The proposal by some members of the collegiate athletics world to increase the value of a student-athlete’s scholarship (re: covering the full cost of attendance) has become a controversial topic for the past several months. But with the annual arrival of newer, more lucrative television deals to conferences — and, in some cases, individual institutions — it’s becoming harder for universities with revenue-producing college sports to fall back on the value that higher education provides to its student-athletes.
Simply put, and we’ve stated this many times, college football and basketball are run and operated as businesses, and athletes are stretched to their maximum availability day in and day out.
Meeting in Grapevine, Texas earlier this week, Notre Dame athletic director Jack Swarbrick presented an increase in scholarship value that would vary, but cap off at $2,000. Swarbrick is part of a panel of major college AD’s who not only would like to see the NCAA approve the motion, but extend scholarships to multi-year grants.
Current athletic scholarships cover tuition, room and board, books and other university fees.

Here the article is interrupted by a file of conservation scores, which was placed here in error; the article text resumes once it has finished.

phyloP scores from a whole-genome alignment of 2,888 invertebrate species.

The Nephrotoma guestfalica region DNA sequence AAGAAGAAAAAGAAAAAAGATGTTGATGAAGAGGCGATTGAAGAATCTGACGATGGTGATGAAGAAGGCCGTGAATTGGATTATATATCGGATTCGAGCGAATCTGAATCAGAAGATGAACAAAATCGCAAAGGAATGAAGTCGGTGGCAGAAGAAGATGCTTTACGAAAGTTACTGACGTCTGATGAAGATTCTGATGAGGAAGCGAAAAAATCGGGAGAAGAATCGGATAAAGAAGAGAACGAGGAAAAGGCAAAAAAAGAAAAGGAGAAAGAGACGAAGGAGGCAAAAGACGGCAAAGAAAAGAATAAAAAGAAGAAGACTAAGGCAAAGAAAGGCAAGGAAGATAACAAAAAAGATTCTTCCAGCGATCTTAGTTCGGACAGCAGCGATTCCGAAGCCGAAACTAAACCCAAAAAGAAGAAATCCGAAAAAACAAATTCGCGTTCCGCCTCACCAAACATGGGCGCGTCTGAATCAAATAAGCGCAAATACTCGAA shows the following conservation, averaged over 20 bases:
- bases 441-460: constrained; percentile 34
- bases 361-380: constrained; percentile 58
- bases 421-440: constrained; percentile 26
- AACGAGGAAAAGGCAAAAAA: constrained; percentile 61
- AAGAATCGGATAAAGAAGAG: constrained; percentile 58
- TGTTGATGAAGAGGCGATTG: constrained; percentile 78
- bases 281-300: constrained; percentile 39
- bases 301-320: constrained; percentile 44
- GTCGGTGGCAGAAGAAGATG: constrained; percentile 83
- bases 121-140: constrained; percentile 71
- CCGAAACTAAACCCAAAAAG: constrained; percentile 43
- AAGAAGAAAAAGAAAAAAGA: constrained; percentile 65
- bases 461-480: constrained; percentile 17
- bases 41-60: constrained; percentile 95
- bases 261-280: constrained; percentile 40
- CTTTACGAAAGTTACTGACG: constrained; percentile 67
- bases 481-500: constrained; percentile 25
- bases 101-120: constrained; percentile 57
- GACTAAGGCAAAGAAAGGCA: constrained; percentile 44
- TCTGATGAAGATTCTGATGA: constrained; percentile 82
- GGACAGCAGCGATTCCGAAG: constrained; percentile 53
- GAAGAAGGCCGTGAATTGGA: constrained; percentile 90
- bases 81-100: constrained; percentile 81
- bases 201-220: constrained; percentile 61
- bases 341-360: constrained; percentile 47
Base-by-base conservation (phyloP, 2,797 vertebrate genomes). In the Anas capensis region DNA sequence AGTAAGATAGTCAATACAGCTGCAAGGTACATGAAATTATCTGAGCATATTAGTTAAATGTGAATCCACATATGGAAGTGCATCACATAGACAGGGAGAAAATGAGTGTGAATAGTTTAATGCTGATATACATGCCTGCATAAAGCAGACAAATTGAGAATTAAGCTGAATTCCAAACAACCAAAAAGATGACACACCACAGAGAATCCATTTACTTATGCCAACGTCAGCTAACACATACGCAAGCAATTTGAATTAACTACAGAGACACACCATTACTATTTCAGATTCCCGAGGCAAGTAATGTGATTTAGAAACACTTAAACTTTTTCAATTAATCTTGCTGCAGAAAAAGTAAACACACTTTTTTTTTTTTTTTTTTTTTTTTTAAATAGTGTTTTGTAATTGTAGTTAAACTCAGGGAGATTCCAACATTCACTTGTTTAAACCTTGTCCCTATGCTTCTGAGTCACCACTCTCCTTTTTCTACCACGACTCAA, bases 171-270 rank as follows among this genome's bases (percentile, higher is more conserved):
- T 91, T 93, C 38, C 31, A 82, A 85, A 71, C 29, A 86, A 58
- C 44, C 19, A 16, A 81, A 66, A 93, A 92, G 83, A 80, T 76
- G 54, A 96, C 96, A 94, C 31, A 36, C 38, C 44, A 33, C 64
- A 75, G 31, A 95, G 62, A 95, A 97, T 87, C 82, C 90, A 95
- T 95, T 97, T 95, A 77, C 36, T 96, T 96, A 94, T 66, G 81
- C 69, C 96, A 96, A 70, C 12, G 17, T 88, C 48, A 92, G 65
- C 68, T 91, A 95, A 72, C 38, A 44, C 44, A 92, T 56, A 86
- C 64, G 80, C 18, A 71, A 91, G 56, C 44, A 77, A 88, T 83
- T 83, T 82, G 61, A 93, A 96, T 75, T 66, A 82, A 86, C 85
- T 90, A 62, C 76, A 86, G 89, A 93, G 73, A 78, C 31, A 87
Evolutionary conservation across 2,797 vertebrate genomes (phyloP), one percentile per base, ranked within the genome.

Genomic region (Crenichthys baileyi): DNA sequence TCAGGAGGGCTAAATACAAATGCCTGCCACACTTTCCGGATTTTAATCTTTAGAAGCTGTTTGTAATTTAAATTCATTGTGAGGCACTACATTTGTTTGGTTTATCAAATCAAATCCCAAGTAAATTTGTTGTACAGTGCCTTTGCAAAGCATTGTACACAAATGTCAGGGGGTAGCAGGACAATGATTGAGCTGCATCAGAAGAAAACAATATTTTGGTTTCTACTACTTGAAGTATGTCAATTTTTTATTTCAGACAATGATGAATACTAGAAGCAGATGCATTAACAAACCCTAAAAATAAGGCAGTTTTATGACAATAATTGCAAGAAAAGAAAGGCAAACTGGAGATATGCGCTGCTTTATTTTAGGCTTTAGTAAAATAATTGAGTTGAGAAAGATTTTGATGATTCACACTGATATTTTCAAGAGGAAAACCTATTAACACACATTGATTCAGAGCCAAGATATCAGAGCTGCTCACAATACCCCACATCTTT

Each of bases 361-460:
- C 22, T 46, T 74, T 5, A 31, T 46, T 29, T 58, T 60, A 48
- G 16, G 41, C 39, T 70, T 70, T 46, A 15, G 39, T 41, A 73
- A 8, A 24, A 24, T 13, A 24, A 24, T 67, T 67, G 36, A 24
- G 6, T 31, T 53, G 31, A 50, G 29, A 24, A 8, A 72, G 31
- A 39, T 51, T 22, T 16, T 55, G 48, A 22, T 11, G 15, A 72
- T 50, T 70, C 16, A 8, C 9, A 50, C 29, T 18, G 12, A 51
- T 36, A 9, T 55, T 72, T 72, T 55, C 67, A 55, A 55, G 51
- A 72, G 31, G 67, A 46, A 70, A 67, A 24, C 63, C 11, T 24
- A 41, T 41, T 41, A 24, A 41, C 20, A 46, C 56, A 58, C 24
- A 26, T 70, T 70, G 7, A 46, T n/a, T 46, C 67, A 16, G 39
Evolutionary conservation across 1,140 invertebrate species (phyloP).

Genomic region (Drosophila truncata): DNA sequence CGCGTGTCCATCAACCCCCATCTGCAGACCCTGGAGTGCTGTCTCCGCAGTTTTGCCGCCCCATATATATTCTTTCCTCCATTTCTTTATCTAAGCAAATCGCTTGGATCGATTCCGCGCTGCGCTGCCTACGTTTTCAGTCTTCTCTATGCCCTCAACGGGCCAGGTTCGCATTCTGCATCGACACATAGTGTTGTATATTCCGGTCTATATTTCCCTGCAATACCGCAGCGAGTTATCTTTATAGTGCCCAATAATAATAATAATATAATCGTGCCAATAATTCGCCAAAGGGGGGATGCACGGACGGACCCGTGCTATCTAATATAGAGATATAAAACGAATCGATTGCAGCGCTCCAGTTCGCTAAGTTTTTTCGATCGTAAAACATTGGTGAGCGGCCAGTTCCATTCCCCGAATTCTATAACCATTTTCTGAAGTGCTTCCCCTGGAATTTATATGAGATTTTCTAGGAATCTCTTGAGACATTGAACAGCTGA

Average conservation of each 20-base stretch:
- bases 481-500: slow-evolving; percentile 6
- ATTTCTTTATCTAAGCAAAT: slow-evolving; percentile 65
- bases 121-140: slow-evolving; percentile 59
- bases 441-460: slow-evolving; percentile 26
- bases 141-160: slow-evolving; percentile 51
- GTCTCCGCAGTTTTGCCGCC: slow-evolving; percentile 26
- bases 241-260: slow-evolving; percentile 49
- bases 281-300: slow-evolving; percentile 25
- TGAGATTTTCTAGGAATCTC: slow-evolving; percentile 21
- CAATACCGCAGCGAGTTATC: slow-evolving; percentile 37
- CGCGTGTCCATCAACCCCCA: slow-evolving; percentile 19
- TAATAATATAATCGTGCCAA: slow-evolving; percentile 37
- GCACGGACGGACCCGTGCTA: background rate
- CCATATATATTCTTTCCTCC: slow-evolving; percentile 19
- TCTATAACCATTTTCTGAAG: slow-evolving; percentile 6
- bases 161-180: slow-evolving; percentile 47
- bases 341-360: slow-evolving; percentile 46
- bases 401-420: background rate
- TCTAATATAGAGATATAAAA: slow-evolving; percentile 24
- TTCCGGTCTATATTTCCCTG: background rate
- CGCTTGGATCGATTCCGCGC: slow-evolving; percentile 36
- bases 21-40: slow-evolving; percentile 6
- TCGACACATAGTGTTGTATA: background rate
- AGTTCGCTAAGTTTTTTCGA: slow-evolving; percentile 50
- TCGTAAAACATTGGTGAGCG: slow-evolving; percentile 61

The NCAA’s Board of Directors are set to meet on Oct. 26 and 27 in Indianapolis, and are expected to approve the increased scholarship value proposal on a conference-based level, meaning it would not be mandated across all of Division 1.
“The philosophy that makes this make sense to us is that, really, because of the demands we place on student-athletes, their opportunity to generate any other revenue for themselves in a way that other students do is simply not there,” Swarbrick said. “And we ought to recognize that and make up for it.”
The move, if approved, still may not cover the “full cost of attendance” for every student at every school. USA Today research found that in the 2009-10 academic year, the average cost of attendance for a student-athlete exceeded the value of their scholarship by about $4,000.
But this idea is about compromise. There will never be a “pay for play” as long as the NCAA is tied to college athletics. Additionally, and as the motion outlined, not every conference is going to be able to afford to pay its players. It’s worth including again that only 22 Division 1-A athletic programs were self-sustaining last year, meaning they didn’t rely on any university or government subsidies
The logistical and financial hurdles of attempting to cover the full cost of attendance for athletes are numerous, but this is a case where if a conference feels they can do it, then they have that option.
Personally, I think it’s the right move. TV deals and other areas of revenue are becoming too common and athletes are asked to do too much to not get something in return.
Covering the full (or partial) cost of attendance won’t stop players from taking impermissible benefits or using the money for something other than laundry and a trip home. That happens now and it’s not going to change.
That doesn’t mean the evolution of the game can’t.